Anthropogenic Aerosols and the Weakening of the South Asian Summer Monsoon. Bollasina, M. A.; Ming, Y.; and Ramaswamy, V. 334(6055):502–505.
Anthropogenic Aerosols and the Weakening of the South Asian Summer Monsoon [link]Paper  doi  abstract   bibtex   
Observations show that South Asia underwent a widespread summertime drying during the second half of the 20th century, but it is unclear whether this trend was due to natural variations or human activities. We used a series of climate model experiments to investigate the South Asian monsoon response to natural and anthropogenic forcings. We find that the observed precipitation decrease can be attributed mainly to human-influenced aerosol emissions. The drying is a robust outcome of a slowdown of the tropical meridional overturning circulation, which compensates for the aerosol-induced energy imbalance between the Northern and Southern Hemispheres. These results provide compelling evidence of the prominent role of aerosols in shaping regional climate change over South Asia.
@article{bollasinaAnthropogenicAerosolsWeakening2011,
  title = {Anthropogenic Aerosols and the Weakening of the {{South Asian}} Summer Monsoon},
  author = {Bollasina, Massimo A. and Ming, Yi and Ramaswamy, V.},
  date = {2011},
  journaltitle = {Science},
  volume = {334},
  pages = {502--505},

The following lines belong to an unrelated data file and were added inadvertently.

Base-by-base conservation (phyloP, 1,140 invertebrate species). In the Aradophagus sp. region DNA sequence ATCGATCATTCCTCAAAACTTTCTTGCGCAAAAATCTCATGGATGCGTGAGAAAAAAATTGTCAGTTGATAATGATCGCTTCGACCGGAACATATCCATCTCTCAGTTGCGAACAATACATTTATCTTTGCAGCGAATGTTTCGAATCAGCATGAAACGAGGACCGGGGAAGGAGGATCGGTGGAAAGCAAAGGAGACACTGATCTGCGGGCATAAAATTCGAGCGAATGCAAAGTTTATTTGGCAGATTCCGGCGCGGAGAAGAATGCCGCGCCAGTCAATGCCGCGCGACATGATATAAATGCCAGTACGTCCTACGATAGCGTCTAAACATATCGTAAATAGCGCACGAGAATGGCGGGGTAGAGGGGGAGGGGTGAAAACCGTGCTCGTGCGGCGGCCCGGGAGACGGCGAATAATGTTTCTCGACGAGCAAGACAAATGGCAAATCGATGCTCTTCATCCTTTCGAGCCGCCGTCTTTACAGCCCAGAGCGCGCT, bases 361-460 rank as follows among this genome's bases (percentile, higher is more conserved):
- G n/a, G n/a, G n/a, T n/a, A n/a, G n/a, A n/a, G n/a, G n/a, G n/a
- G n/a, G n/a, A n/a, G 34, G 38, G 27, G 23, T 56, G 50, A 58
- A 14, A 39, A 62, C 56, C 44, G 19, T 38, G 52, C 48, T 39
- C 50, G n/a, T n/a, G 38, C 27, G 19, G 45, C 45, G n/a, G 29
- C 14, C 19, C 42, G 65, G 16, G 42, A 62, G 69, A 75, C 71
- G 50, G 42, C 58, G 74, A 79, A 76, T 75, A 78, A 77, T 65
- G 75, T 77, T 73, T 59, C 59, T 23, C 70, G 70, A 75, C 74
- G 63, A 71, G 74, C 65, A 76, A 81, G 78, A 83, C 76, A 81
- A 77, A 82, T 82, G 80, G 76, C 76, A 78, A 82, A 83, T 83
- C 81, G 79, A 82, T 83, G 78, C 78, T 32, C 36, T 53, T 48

issn = {1095-9203},
  doi = {10.1126/science.1204994},
  url = {https://doi.org/10.1126/science.1204994},
  abstract = {Observations show that South Asia underwent a widespread summertime drying during the second half of the 20th century, but it is unclear whether this trend was due to natural variations or human activities. We used a series of climate model experiments to investigate the South Asian monsoon response to natural and anthropogenic forcings. We find that the observed precipitation decrease can be attributed mainly to human-influenced aerosol emissions. The drying is a robust outcome of a slowdown of the tropical meridional overturning circulation, which compensates for the aerosol-induced energy imbalance between the Northern and Southern Hemispheres. These results provide compelling evidence of the prominent role of aerosols in shaping regional climate change over South Asia.},
  keywords = {*imported-from-citeulike-INRMM,~INRMM-MiD:c-14007169,aerosol,anthropogenic-impacts,climate-change,monsoon,precipitation,south-asia},
  number = {6055}
}
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